In a recent working paper, economists Thomas Buchmueller and Colleen Cary find that one particular kind of restriction does reduce opioid misuse among Medicare beneficiaries:
The misuse of prescription opioids has become a serious epidemic in the US. In response, states have implemented Prescription Drug Monitoring Programs (PDMPs), which record a patient's opioid prescribing history. While few providers participated in early systems, states have recently begun to require providers to access the PDMP under certain circumstances. We find that "must access" PDMPs significantly reduce measures of misuse in Medicare Part D.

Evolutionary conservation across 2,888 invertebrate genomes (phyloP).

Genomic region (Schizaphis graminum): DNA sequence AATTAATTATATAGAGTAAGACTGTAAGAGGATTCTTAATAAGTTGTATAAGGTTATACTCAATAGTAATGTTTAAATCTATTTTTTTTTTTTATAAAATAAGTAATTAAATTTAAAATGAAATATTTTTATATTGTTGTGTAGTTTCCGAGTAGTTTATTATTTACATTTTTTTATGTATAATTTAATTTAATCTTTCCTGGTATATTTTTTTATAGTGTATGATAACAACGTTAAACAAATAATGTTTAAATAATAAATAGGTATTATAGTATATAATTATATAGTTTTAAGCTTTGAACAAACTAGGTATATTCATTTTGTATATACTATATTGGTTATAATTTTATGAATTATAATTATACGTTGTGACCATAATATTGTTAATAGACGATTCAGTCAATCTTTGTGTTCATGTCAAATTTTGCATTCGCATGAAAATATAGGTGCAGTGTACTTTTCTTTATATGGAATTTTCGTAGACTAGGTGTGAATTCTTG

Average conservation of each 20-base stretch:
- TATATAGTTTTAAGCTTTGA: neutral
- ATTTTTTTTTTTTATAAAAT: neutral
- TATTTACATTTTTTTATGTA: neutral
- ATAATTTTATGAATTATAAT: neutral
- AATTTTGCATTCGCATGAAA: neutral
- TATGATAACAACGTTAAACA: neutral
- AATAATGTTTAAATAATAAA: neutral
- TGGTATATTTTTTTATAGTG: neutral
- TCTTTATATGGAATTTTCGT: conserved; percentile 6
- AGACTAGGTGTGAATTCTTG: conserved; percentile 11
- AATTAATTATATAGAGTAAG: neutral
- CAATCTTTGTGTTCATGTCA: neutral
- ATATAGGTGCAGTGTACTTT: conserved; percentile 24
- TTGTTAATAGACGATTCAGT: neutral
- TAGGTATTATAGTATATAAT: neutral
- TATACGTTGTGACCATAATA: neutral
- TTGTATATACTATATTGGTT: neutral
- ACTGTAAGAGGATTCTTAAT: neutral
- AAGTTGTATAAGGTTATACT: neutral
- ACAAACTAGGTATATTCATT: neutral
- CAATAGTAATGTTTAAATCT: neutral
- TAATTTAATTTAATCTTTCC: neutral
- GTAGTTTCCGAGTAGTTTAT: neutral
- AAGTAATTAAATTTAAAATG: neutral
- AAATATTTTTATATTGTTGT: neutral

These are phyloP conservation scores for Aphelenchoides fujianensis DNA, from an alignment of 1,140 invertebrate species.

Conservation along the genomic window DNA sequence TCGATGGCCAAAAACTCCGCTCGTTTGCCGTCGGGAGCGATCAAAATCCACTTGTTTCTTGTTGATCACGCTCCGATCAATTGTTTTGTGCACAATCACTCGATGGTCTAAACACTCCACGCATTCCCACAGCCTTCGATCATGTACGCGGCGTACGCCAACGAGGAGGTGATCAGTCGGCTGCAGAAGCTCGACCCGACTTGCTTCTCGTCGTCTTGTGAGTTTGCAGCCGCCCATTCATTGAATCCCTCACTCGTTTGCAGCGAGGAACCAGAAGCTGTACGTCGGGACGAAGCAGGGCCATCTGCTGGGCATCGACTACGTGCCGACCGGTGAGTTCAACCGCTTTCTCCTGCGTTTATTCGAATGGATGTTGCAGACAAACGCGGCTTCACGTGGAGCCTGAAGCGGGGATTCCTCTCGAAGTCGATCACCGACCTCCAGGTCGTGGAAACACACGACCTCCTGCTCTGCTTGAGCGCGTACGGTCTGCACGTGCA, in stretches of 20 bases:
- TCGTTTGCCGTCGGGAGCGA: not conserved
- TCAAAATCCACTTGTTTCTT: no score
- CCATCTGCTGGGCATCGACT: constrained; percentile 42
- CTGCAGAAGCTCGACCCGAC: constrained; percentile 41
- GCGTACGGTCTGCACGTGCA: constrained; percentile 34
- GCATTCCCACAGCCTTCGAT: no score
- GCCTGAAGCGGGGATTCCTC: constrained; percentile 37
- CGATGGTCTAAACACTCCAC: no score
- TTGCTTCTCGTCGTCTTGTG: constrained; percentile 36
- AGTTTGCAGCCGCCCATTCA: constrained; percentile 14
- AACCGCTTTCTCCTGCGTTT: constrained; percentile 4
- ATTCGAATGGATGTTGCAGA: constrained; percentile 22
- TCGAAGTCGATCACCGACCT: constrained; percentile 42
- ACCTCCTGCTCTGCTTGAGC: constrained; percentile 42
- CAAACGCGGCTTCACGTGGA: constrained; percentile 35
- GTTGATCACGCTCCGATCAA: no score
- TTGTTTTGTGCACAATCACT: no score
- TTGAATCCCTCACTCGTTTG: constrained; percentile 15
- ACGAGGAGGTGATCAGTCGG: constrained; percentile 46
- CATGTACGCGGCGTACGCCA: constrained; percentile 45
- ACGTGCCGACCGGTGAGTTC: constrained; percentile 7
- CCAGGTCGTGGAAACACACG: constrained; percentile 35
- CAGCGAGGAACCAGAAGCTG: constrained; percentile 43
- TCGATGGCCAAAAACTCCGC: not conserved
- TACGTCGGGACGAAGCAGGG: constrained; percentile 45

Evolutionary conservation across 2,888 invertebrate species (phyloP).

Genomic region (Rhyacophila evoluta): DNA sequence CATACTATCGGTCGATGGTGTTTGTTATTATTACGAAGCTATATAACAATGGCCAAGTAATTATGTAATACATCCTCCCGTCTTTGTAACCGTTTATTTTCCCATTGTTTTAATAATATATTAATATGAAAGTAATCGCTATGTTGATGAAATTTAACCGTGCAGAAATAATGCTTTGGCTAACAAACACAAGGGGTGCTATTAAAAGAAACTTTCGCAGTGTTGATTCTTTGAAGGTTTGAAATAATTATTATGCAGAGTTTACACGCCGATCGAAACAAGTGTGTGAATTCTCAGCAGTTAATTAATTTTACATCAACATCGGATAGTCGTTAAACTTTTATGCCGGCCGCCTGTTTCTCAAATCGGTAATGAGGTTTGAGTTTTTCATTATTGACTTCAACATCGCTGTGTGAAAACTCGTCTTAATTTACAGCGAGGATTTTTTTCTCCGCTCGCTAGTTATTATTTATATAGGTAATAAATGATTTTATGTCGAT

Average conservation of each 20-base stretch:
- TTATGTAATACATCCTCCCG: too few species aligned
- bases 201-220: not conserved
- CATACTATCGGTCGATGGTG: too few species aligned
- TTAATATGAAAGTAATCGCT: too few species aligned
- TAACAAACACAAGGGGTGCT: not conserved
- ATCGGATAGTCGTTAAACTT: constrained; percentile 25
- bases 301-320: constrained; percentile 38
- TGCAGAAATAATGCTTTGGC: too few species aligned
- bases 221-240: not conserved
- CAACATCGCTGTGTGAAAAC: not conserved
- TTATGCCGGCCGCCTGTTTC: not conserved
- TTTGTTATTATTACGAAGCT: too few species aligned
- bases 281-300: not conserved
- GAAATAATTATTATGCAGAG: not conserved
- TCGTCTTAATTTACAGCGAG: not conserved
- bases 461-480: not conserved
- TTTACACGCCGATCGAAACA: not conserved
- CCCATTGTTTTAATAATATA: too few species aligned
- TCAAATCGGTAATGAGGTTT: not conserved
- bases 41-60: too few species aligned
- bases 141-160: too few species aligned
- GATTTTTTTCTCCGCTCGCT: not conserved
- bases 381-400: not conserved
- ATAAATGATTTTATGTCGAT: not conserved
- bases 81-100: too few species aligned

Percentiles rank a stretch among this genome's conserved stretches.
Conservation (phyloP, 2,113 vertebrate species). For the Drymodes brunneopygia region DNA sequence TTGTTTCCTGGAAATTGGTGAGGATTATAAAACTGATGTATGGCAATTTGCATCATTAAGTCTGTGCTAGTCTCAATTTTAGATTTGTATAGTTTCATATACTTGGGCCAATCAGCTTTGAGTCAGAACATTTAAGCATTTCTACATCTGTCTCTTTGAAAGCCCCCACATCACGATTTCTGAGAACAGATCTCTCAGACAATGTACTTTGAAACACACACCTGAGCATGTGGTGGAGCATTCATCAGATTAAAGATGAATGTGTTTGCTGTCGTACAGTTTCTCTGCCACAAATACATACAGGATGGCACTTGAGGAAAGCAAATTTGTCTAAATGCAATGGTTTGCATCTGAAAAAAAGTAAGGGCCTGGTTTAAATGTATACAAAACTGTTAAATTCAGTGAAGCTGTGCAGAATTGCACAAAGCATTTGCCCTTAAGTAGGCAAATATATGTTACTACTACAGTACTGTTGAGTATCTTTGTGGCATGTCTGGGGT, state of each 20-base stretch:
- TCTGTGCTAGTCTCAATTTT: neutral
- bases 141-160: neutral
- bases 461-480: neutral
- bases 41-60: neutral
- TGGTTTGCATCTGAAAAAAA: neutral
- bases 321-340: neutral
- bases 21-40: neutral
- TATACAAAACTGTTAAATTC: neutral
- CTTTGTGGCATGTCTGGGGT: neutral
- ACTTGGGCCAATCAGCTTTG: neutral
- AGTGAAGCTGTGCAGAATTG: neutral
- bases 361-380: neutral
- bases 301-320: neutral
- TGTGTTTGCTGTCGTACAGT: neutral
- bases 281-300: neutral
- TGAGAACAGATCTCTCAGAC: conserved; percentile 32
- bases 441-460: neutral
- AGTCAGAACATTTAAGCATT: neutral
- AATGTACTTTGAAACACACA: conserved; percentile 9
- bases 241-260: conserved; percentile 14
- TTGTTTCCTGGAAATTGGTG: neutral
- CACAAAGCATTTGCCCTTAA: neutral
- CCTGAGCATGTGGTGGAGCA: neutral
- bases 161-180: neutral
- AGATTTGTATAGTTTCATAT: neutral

Yet, they also find
no statistically significant effect [of must access PDMP's] on a key medical outcome: opioid poisoning incidents.
How is this possible?
The simplest explanation is that, despite all the hype, prescription opioids are not that dangerous, even in heavy doses, when used under medical supervision. Instead, most poisonings reflect use of diverted prescription opioids, or black market opioids like heroin, that users obtain when doctors cut them off from prescription opioids. These alternate sources may be adulterated, of higher dosage than the user realized, or consumed with other drugs that generate adverse reactions.
Under this interpretation, restrictions on opioid prescribing might even increase opioid poisonings.